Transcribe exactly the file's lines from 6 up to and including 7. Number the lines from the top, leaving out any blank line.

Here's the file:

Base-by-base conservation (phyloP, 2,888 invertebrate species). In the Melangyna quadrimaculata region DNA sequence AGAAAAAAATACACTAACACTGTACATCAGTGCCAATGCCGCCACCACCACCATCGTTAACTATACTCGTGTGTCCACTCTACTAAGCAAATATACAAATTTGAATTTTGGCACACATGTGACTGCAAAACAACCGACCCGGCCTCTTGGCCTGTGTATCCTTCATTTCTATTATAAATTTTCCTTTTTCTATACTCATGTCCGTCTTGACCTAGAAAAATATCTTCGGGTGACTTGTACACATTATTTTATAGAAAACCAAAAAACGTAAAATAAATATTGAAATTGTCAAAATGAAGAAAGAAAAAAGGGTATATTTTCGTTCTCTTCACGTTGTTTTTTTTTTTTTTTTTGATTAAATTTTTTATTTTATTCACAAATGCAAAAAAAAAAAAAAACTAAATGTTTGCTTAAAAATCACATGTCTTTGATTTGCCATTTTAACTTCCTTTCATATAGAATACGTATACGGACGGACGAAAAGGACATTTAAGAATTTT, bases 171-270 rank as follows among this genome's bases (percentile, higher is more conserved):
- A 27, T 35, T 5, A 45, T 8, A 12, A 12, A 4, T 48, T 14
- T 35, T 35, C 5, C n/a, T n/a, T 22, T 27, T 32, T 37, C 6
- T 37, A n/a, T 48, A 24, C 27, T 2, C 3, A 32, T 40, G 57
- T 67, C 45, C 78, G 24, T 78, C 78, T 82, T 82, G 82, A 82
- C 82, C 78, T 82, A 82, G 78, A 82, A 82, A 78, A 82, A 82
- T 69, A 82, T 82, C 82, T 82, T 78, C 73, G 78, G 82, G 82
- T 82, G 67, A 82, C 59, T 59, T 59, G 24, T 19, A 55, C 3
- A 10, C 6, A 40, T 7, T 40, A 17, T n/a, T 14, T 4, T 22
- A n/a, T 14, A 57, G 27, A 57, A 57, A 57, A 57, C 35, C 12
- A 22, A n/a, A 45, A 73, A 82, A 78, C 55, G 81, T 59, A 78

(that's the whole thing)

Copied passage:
- C 82, C 78, T 82, A 82, G 78, A 82, A 82, A 78, A 82, A 82
- T 69, A 82, T 82, C 82, T 82, T 78, C 73, G 78, G 82, G 82